We are very grateful to Marian Powell who will be giving a talk at The Spike on her life as a nurse. Marian started as a cadet nurse before commencing her training at the new Group Preliminary Training School (PTS) at St. Luke’s Hospital in October 1956, after a memorable interview with Matron Coyle!
On 6th November our research group visited St. Bartholomew’s Museum and the Old Operating Theatre Museum and Herb Garret at St Thomas’s Hospital. Despite the constant rain and standing up all the way home on the train, the researchers maintain that it was a good day out! The visits provided plenty of food for thought and inspiration for the SLHHP exhibition in Spring 2014 and ideas will be discussed at the next research group meeting on 19th November. Pictured are Phil, Diana, Liz and Fred outside the Old Operating Theatre in Southwark -looking very cheery…. (note: the picture was taken before tackling the spiral stairs up to the garret and contemplating on surgery without anesthesia!)
In September 1962, I wonder if the editor of the hospital and social club magazine realised how important his hospital news column would be, 51 years later? It is there that we have just found confirmation of the very last day of the Spike operating as a casual ward!!
The Spike finally closed its doors on the 31st May 1962. As we know, it took on another life as a training centre for staff training and other purposes.
Freezing cold and hungry,
I’m tired and soaking wet.
Haven’t got a farthing,
I’ll take what I can get.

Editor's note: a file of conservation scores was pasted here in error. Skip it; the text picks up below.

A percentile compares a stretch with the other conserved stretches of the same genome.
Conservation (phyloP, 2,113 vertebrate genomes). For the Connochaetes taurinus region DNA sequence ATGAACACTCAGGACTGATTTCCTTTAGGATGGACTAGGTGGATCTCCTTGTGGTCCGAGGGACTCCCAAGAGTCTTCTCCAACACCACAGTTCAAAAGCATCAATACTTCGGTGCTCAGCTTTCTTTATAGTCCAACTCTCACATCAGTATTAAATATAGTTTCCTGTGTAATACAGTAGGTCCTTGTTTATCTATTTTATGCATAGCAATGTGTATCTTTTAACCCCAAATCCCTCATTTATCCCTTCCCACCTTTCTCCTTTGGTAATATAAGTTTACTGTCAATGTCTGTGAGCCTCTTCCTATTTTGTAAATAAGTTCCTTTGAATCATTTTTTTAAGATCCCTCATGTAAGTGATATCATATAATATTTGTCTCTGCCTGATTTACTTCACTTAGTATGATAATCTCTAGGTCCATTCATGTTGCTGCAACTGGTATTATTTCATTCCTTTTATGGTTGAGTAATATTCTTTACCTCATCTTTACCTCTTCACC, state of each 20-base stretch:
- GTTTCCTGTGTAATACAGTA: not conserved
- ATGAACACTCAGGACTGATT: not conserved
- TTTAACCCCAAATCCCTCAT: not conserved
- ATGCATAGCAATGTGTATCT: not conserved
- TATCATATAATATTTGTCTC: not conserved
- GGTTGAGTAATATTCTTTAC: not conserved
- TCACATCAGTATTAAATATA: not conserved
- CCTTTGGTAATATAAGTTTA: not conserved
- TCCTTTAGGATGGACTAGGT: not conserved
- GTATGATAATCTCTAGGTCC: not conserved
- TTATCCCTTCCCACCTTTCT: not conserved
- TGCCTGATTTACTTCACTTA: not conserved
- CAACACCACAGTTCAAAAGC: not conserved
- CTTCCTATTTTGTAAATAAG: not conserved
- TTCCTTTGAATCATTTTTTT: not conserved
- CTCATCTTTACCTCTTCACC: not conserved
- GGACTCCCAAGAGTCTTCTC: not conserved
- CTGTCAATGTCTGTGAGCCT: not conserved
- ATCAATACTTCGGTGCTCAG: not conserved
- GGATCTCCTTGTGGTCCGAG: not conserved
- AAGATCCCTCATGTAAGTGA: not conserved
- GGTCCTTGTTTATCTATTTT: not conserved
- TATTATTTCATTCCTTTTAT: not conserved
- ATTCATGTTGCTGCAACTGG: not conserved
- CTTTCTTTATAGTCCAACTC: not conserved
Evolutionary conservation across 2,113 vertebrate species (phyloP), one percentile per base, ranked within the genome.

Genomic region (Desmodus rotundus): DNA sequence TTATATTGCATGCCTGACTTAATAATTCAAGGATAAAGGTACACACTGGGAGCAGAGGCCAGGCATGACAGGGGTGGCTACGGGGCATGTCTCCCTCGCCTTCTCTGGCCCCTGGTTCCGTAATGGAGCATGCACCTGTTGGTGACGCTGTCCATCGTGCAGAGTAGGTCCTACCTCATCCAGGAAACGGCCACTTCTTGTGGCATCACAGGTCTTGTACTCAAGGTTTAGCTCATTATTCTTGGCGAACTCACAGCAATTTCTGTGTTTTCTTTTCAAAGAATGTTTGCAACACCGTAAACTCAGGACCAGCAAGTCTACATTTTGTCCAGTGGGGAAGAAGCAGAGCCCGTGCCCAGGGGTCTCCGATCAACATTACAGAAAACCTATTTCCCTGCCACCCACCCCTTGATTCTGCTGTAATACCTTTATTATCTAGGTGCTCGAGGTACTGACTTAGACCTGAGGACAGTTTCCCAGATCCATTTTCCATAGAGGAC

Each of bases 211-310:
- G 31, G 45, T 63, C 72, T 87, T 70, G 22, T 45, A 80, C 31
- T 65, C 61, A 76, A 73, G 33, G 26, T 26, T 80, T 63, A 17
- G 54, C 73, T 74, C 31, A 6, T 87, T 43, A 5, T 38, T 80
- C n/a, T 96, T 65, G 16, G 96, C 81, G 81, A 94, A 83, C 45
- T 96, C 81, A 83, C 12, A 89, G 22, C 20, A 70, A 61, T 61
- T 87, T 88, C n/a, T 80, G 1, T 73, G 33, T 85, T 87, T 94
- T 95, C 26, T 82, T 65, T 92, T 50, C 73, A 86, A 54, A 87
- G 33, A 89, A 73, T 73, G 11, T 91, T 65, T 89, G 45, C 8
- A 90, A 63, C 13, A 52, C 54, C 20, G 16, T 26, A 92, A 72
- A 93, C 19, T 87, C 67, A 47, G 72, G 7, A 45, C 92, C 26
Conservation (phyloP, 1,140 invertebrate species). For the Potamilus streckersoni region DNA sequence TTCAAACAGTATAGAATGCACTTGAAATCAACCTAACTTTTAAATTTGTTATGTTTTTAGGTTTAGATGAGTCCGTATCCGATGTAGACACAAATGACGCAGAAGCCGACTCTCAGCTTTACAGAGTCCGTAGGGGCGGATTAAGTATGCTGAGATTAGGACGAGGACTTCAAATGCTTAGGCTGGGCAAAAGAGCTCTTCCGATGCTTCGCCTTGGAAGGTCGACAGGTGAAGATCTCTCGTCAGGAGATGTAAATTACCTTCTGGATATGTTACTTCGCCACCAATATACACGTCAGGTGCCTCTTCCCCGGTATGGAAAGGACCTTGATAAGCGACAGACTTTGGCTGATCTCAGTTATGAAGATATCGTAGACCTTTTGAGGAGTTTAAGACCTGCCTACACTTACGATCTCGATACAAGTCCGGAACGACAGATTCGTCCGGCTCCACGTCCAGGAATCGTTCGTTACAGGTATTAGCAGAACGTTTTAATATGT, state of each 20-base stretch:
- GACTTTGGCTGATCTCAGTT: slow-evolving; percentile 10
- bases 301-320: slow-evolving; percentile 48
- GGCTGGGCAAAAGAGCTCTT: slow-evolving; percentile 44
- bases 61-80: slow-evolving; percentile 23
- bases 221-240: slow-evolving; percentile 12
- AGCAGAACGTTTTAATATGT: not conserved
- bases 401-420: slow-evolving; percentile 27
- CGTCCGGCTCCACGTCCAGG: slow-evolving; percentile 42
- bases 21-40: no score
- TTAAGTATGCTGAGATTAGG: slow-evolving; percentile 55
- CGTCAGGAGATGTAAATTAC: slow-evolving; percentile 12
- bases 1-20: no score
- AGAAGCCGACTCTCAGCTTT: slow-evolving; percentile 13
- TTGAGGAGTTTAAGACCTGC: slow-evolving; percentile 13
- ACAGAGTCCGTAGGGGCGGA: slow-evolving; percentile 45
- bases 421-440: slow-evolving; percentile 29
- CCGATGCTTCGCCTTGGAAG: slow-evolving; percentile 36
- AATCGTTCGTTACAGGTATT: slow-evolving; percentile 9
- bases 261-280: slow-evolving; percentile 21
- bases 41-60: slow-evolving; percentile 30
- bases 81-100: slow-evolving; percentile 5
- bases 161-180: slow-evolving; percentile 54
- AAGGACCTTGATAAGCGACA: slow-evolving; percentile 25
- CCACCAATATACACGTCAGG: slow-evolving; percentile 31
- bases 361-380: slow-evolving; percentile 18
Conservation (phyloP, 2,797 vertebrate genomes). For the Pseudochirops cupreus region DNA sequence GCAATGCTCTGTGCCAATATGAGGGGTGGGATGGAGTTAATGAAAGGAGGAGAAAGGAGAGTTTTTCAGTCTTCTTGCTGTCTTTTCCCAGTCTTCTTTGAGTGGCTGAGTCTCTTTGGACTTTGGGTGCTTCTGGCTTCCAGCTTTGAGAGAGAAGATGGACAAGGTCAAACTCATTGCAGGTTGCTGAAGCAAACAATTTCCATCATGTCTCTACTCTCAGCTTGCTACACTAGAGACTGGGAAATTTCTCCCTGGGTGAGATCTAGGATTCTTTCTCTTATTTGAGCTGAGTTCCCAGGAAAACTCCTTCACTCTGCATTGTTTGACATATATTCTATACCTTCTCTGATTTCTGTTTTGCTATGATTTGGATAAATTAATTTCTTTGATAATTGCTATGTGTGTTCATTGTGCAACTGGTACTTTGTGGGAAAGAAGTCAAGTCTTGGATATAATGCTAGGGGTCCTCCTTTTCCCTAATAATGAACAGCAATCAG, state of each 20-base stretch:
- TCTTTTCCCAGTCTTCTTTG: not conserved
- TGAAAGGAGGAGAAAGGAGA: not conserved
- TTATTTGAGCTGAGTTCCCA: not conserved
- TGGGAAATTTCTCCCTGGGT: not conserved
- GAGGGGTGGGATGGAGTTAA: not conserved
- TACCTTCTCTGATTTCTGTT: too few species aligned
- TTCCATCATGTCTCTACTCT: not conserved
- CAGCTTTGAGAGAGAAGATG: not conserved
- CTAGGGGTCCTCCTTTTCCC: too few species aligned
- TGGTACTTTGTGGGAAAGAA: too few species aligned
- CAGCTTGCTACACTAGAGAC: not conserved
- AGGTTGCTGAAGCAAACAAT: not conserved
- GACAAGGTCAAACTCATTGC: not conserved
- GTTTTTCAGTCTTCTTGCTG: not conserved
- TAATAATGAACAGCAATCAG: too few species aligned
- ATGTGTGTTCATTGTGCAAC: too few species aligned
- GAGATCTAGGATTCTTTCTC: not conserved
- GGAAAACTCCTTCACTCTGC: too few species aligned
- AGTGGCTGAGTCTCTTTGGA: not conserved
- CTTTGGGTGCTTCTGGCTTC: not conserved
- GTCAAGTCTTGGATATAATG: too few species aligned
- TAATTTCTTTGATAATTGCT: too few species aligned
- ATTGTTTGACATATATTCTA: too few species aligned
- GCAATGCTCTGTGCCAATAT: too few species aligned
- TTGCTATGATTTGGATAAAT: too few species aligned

Heading into Guildford
I heard about the Spike.
Maybe I could stay there,
I think it’s quite a hike.
Breaking rocks to get a bite,
Even have a bath,
I could stay here overnight,
Even have a laugh.
The rules they say no swearing,
No fighting and no drink.
They wash the clothes you’re wearing,
Even if they stink.
I’ve seen the room I’ll sleep in,
It looks just like a cell.
Clarrie, will you marry me,
Now that I don’t smell?
– John Kelly 2013
Information about the Spike. The Guildford Spike was built in 1906 to provide shelter and food for casual workers and vagrants – the so called unworthy poor – for one night in thirty. In exchange, inmates completed tasks such as oakum production, stone breaking, and log chopping. It continued to run on the same site as the hospital until the 1960’s, when it was taken over to house hospital records, the maintenance workshop and administrative offices.
The Guildford Spike was saved from demolition by the local residents and turned into a heritage and community centre, with the aid of Heritage Lottery funding.
Today, the Spike is a thriving centre. The heritage centre is open Tuesdays and Saturdays for tours (10-4 pm) which gives a wonderful insights into lives of the unworthy poor during the early 20th century. Tours are also available on Wednesday by request. For more information, visit the Spike website.